An interesting trend I’ve noticed with many crime fiction readers is how much we like to start a series with the first book that was written. I can understand why this is the case: with long series especially, characters develop over time and you can only properly appreciate this if you start at the beginning. That said, I’m never able to read a series in order. Time and work pressures mean I tend to grab whatever book is going and I’m lucky if I have read a complete series. This is the case with David Mark’s novels set in Hull. I read the first book, The Dark Winter, which rightly had plaudits heaped upon it. I missed reading its sequel but can happily say that it made no difference to my enjoyment of the latest installment, Sorrow Bound.
Hull based policeman DS Aector McAvoy is investigating the murder of a woman found eviscerated on a patch of land. While suspicion initially falls on her former partner, another murder in a similar vein suggests there is a serial killer on the loose. But the team are also investigating the work of a local drugs boss under whose command violence is escalating in the local community. When a member of the police team is filmed in a compromising sexual encounter, not only is the investigation under threat but the lives of Aector’s family and friends.
What elevates David Mark’s books above other police procedurals is the strength of characterisation. This is most notable in Roisin, the wife of Aector, who comes from a traveller background and was the victim of a violent attack within that community. Rescued by Aector, she never comes across as a victim and we see the strength of her personality, not only through her actions but from the love of her husband and the respect she garners from his colleagues and her friends. The police team members are also well drawn: Detective Superintendent Trish Pharaoh in particular, with her complicated family life and brash personality, stands out.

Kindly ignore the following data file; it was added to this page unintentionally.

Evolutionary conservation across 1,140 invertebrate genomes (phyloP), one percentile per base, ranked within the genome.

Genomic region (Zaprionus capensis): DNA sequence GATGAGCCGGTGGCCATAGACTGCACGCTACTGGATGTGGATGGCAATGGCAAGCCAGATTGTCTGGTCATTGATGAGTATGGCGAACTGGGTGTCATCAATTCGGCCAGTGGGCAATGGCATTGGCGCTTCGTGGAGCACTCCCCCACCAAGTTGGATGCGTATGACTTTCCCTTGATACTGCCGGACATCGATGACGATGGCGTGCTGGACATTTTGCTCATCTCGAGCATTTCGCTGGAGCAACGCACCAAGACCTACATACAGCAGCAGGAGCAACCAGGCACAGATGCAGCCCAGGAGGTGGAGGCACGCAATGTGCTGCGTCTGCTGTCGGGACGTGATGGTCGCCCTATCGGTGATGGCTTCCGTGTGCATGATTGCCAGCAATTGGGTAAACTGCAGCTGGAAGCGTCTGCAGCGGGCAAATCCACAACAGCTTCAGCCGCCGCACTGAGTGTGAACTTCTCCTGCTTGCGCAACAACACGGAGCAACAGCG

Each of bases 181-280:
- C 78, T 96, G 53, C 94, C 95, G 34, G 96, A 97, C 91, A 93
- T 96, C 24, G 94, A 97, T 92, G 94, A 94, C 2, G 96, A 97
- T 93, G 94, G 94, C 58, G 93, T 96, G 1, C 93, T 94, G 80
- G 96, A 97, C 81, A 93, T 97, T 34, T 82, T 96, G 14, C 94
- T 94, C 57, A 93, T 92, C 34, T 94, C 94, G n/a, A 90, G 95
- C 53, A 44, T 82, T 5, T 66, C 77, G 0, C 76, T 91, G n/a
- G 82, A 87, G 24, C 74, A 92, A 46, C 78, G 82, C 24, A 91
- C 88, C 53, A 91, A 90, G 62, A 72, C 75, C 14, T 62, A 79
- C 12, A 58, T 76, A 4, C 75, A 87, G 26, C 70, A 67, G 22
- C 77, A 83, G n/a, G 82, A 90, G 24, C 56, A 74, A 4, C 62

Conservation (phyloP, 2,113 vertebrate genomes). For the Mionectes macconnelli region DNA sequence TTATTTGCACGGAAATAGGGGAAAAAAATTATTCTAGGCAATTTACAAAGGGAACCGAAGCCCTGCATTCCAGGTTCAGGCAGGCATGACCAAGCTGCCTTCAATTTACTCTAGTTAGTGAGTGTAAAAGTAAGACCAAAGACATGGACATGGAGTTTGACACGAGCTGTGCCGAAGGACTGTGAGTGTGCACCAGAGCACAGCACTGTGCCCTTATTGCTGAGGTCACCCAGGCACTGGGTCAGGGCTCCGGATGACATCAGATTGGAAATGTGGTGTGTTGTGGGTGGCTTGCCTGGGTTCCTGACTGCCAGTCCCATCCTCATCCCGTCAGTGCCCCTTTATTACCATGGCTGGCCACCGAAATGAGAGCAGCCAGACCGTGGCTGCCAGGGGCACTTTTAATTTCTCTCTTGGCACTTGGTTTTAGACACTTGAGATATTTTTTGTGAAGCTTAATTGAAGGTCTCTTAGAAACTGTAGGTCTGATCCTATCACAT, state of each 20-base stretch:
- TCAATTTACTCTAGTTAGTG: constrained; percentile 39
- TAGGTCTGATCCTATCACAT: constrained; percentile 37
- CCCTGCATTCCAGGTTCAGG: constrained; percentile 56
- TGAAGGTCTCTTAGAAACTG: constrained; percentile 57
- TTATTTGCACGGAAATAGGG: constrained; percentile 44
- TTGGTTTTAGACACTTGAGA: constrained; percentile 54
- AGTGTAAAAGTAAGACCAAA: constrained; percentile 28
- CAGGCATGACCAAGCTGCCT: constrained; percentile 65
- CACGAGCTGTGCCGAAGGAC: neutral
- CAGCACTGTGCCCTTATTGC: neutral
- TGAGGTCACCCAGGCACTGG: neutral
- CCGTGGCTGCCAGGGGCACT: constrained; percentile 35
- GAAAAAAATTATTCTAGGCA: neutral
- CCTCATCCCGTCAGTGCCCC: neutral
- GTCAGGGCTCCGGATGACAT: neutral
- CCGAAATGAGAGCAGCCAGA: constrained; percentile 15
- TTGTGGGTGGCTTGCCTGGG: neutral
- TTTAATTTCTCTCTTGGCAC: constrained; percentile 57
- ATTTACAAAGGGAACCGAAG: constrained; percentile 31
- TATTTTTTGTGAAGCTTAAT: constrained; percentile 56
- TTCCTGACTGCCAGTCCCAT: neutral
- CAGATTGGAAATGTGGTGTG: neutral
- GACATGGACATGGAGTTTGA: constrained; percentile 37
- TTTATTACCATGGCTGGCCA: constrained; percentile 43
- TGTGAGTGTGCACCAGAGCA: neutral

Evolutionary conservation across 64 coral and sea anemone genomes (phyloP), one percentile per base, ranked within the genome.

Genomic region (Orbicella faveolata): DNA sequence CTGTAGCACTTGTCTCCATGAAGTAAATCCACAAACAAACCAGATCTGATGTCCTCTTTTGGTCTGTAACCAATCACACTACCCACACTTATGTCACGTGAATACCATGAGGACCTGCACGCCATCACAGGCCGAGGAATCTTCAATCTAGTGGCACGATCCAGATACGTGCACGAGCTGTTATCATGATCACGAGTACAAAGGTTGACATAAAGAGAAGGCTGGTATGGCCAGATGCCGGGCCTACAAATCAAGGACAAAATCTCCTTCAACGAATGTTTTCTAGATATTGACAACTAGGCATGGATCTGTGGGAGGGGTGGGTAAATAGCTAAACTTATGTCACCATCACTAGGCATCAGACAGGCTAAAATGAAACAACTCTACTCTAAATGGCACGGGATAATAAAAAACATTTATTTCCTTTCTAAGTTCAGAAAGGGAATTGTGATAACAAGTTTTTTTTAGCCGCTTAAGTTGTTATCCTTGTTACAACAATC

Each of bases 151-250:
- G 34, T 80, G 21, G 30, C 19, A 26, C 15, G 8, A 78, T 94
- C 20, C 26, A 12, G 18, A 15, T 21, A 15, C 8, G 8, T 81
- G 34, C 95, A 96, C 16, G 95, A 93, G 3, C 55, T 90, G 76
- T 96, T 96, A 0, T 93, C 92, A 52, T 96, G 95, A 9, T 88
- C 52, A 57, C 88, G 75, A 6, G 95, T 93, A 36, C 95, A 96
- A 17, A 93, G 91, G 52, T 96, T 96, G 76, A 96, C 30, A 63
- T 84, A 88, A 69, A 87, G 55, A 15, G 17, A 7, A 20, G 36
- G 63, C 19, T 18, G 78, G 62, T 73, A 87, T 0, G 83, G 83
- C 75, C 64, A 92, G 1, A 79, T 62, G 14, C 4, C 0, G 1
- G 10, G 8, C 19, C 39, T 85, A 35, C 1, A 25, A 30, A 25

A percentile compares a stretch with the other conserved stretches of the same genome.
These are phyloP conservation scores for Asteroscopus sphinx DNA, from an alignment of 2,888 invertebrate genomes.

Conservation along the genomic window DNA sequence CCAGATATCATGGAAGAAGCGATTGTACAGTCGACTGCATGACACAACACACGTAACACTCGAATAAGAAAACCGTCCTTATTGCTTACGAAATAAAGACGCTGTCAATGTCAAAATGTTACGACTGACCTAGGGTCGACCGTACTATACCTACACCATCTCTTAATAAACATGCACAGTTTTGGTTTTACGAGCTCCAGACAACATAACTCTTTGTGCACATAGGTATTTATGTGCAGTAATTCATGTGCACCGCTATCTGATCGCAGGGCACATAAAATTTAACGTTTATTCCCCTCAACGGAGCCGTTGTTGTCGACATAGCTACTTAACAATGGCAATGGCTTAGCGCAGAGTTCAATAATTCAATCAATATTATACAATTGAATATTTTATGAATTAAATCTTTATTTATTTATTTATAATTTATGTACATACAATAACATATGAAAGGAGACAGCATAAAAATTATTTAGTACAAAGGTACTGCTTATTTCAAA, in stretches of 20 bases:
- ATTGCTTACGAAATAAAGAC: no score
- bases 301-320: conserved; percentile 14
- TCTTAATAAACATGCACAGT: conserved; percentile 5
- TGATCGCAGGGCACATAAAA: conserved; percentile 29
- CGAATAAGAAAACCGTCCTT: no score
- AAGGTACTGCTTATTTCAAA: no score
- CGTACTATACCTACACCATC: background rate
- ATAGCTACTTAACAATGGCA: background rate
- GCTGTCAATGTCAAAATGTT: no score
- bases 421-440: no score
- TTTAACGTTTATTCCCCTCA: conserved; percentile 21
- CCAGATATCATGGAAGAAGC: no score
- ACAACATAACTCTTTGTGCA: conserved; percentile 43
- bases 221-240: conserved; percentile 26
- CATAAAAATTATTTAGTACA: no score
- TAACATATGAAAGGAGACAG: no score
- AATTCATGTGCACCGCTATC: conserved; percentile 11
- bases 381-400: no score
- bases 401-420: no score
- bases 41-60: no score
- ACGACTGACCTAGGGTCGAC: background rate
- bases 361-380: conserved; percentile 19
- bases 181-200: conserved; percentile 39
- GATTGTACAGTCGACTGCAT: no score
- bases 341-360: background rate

The complexity of Mark’s writing is also apparent in how the setting is used. The city of Hull is not just stereotypical sink estates and run down factories, although we do get plenty of these. We also see other aspects of the region: a hamlet in East Yorkshire with its mullion windowed manor house and the bridle paths surrounding the city.
There’s a strong sense of friendship and community that holds this book together. To write anymore about this would be to give too much of the plot away but the book has a big heart and the dominant theme is one of love and solidarity in desperate circumstances.
For those who haven’t read any of Mark’s books, I’d recommend them wholeheartedly. And yes, you can start with this one.
Thanks to Quercus for my review copy. Sorrow Bound is published on the 3rd April.